The Affectionate Guardian

josBy Swami B.V. Tripurari, originally published in Joy of Self, Mandala Publishing, March 1997.

Godhead alone can guide us in our search, yet he chooses to do so through a particular agent. God is our guru, and yet our guru is not God. Although this may sound contradictory at first, Gaudiya Vedanta makes clear this apparent contradiction, revealing a most charming notion of eternal guidance that can dispel all human apprehension.

In the modern world, we have seen a good number of totalitarian regimes and less-than-spiritual religious leaders. From politicians to popes, gestapos to gurus, we have learned to be cautious about claims of absolute knowledge. It is no wonder then that we are hesitant when Gaudiya Vedanta speaks of the necessity of and utter dependence on the guru.

Who will mediate between humanity and divinity? Don’t all souls have the potential for a personal relationship with God, without the need of a chaperone? In the language of love, “Three is a crowd.” Furthermore, dependence on another, it would seem, hinders one from standing on one’s own two feet. Can we not think for ourselves? Do the enlightened themselves have gurus? If they had any necessity at some point in their eternal progress, it would seem at best that such necessity was a relative one, rendering the principle of guru dispensable at some point. All of these doubts and misconceptions regarding the principle of guru must be cleared up if we are to be successful in our search, for the guru is an eternal necessity for all souls.

Gurus are, in the simplest of terms, teachers. What do they teach? They teach how to serve God. To do so, they themselves must be servants of the Godhead. If they teach service to God, what have we to fear from them? If, on the other hand, they teach service to themselves and take the position of being the enjoyers of all of our service, there is good cause for reservation. If they teach that they are God, they are not gurus.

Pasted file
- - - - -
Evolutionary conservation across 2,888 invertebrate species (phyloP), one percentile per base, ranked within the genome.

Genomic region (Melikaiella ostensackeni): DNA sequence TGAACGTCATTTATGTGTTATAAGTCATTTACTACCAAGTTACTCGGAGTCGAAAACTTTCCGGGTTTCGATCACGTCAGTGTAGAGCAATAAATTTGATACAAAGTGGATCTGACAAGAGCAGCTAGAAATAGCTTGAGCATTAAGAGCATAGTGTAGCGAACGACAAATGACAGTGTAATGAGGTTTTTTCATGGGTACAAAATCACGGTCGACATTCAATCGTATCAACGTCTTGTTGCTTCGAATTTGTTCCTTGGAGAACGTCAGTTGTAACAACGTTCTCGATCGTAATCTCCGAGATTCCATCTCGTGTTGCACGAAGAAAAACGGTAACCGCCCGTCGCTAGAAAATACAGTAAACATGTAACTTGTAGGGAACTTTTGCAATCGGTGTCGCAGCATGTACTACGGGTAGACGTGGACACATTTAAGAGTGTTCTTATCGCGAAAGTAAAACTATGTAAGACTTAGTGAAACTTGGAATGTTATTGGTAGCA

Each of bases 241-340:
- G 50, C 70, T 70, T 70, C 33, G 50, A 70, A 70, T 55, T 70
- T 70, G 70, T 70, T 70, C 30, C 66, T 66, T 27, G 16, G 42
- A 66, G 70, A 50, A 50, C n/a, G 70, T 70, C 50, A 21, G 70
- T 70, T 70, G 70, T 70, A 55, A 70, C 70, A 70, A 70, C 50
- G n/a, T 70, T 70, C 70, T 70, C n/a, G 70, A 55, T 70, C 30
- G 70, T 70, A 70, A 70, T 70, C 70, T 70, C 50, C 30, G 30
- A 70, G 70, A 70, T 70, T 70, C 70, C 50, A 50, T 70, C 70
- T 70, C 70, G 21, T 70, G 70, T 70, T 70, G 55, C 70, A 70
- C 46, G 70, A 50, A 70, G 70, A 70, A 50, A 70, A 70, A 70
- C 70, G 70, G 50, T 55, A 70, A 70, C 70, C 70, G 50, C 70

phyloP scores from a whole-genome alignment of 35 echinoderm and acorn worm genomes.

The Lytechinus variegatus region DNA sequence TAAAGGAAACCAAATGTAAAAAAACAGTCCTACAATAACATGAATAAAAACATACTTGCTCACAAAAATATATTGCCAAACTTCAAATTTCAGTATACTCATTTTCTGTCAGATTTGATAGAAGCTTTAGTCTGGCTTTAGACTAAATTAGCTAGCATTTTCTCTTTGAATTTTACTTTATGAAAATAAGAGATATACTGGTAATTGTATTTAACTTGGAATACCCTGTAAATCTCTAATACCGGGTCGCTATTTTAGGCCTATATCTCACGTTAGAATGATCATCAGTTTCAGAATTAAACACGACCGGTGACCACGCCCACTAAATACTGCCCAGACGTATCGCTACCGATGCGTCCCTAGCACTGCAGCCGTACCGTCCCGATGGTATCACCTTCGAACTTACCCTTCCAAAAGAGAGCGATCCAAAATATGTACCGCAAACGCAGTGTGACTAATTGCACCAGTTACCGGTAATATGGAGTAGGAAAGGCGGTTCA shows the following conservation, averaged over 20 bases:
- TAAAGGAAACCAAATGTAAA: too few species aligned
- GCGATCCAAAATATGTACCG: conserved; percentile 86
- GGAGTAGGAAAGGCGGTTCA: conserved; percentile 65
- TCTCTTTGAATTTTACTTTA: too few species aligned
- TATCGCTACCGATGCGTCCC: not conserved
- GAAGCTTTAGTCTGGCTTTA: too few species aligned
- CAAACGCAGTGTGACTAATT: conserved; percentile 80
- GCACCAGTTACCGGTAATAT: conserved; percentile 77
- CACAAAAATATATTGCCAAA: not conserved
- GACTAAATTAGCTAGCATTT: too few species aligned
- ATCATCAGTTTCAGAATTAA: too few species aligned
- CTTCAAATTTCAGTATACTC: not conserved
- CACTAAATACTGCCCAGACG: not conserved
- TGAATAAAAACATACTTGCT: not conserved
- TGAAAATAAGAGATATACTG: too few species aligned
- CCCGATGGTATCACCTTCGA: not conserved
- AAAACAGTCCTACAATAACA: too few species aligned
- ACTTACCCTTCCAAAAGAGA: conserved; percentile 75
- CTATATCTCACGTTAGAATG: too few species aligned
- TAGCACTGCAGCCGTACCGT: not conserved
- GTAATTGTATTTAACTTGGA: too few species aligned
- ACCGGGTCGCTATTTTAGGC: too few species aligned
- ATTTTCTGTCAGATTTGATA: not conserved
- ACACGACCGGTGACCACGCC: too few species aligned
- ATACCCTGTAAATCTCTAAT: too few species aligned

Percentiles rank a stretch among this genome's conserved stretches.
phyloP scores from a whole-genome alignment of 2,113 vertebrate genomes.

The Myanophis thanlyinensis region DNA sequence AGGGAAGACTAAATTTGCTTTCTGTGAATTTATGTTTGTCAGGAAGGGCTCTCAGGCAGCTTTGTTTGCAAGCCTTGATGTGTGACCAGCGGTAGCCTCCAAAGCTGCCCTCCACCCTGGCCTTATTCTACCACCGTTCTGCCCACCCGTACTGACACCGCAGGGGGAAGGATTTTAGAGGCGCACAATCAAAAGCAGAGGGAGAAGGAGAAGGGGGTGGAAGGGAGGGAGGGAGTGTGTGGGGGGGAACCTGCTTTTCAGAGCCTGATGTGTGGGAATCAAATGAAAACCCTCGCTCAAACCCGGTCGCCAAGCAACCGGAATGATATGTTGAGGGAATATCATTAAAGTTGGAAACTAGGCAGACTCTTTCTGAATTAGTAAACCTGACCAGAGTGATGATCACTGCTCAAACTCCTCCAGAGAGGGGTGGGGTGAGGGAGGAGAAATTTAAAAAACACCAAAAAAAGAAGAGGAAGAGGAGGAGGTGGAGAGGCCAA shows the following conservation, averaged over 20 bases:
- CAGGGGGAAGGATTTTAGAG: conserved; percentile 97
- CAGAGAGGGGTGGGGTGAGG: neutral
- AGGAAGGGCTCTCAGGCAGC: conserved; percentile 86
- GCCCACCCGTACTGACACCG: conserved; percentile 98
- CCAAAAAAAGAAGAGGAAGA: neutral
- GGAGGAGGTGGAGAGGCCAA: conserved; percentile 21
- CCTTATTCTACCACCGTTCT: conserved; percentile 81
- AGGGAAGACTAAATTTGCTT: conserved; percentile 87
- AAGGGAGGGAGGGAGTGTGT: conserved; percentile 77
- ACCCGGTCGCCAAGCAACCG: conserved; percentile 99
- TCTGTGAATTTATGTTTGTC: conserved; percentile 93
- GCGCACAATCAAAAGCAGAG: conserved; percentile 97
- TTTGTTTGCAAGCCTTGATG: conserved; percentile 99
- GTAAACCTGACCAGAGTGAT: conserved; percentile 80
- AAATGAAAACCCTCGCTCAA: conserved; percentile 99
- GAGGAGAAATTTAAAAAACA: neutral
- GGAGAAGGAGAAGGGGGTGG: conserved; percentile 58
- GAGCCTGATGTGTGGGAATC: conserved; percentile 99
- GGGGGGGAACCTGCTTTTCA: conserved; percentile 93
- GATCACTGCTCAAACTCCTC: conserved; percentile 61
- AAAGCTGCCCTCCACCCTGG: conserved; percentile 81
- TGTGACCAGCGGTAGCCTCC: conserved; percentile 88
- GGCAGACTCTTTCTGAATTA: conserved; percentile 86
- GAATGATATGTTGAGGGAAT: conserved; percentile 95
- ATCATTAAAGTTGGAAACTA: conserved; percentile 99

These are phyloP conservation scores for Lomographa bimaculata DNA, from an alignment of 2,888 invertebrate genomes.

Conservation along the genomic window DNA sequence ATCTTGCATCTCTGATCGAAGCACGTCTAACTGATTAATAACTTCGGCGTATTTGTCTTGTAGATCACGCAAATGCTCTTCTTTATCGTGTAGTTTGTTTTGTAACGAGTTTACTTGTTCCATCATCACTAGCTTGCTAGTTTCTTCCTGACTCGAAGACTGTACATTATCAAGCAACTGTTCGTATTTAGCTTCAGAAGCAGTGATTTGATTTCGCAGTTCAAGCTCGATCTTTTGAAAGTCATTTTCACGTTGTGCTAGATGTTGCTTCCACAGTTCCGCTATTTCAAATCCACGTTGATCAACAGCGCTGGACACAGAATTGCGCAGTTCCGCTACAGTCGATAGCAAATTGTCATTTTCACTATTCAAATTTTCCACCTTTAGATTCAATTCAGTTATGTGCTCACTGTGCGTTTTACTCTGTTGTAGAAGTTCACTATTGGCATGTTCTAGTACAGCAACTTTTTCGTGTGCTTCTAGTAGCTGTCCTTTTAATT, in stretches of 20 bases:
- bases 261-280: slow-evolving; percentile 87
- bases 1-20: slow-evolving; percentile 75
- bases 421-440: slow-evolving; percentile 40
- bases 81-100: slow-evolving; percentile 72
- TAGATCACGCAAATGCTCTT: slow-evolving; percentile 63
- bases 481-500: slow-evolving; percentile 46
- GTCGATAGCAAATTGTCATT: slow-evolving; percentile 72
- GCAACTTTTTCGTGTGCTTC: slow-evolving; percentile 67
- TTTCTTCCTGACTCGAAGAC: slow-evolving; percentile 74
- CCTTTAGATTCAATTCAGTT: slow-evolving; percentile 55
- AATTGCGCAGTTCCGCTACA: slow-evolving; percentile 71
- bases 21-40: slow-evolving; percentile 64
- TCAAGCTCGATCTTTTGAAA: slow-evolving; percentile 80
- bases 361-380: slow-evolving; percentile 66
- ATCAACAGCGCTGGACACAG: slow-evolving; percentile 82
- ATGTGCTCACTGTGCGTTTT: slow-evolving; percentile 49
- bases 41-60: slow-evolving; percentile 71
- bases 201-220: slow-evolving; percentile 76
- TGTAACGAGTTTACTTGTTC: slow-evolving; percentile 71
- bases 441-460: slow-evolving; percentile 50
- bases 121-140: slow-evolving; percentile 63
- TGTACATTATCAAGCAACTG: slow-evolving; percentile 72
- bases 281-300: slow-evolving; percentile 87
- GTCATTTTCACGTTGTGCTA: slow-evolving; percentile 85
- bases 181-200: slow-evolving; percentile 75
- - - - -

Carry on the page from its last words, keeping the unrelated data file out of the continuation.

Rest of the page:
Those who posit absolute monism teach that all individuality is illusion. For such monists, all is ultimately “one” and there is no other. In place of this doctrine of absolute monism, Joy of Self suggests a more nuanced understanding of ultimate reality that finds room for individuality without compromising unity. The text posits a form of devotional Vedanta—a doctrine of wise love—in which the individual self unites in love with its source, experiencing a unity of will with the Absolute: a oneness in purpose but a nuanced ontological difference in identity.

The philosophy of monism posits that atomic particles of consciousness are but an appearance, an illusion. This philosophy has been thoroughly dealt with in the many writings of Gaudiya Vedanta’s self-realized acaryas, or spiritual masters. It would be prudent for the serious spiritual aspirant to go through both these acaryas’ commentaries on sacred literature, such as Bhagavad-gita and Srimad Bhagavatam, as well as the books they themselves have authored. It should suffice herein to underscore the tenet of the Gaudiya Vaisnavas that the atomic soul is not an illusion, while at the same time in material life the soul is absorbed in an illusory identity. Removing this illusory identity in the context of the culture of devotional Vedanta, we realize our likeness to the Godhead but not that we ourselves are the entirety of the Absolute. In the latter conception, both God and atomic soul ultimately cease to have any relevance, as does any means of such realization. In later chapters these important points will be dealt with in greater detail.